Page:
Since the late 1950s, only specially-licensed chefs are allowed to serve fugu to the public. Much like brain surgery and rocket science, not just any average Joe (or in this case average Haruki) can slice up a blowfish. Indeed, an aspiring fugu chef must first serve for several years as an apprentice before they are allowed to take the certification test.

Earning your fugu license consists of three parts: a written test, a species identification test and the practical. Although most applicants breeze through the first two parts, less than two-thirds of apprentices are successful in preparing the blowfish for consumption. Thankfully, the examiners will notify the apprentice if he makes a mistake as not to lose any more students than is necessary.

(And you thought passing your calculus test was hard!)

Thankfully, the rigorous training process ensures that eating blowfish is a somewhat risk-free process. As testament, consider the fact that fugu is sometimes sold in supermarkets, so that you can enjoy eating fugu in the comfort of your own home. Then again, if you do get a bad batch, at least you can have the privilege of dying in your bed whilst surrounded by family and friends.

The high-price of fugu also prevents this deadly meal from becoming a daily staple. On average, a few strips of fugu sashimi costs upwards of ¥5000 (US$40), but can sometimes be found for as little as ¥2500 (US$20). With that said, the art of eating blowfish is somewhat more subtle than biting into a Big Mac, so trust me – spring for the better stuff. If you don’t choose to heed my advice, at least make sure that the chef’s license is prominently displayed in the restaurant.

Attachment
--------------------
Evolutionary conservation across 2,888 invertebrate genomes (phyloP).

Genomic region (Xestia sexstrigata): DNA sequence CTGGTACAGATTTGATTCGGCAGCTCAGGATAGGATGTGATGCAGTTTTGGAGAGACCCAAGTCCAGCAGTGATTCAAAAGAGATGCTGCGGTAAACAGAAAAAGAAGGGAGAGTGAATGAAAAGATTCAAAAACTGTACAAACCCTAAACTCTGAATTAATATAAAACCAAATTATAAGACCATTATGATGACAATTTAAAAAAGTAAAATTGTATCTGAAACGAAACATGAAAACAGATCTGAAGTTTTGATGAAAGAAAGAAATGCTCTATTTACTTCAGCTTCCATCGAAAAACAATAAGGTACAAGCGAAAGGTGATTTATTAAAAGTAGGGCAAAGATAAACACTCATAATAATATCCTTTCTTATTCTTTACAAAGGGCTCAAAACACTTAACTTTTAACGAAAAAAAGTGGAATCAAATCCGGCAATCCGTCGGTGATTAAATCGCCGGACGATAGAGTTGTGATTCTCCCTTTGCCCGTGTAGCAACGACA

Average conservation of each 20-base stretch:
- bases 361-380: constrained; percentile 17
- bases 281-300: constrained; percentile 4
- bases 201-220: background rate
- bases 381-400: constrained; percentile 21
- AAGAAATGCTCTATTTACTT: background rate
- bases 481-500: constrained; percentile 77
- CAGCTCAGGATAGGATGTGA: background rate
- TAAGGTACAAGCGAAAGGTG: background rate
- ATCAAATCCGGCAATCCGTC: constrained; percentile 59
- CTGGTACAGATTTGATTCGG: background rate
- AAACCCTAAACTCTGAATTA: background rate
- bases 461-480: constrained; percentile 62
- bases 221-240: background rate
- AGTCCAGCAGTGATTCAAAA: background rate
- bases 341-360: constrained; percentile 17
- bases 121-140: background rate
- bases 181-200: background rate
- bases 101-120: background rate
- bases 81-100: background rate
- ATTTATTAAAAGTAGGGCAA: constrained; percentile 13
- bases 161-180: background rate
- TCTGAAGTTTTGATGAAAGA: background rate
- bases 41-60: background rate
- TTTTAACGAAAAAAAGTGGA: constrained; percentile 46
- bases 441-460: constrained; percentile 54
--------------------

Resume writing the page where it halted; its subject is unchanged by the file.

(It should look something like this.)

Of course, even master chefs make mistakes from time to time – fictional or otherwise. In the Japanese smash hit and American cult classic Iron Chef (料理の鉄人), the last episode tragically ends when Chairman Kaga dies from fugu poisoning.

Accidents do happen.

Tune in tomorrow for the final installment in the three piece column on the subtle art of eating blowfish. At that time, I’ll share all of my favorite fugu recipes with all of you budding chefs out there in cyberspace. Bon appetite!

Check out the third and final installment of The Subtle Art of Eating Blowfish here.

** Special thanks to Flickr user itchys for their picture of the tora-fugu stamp **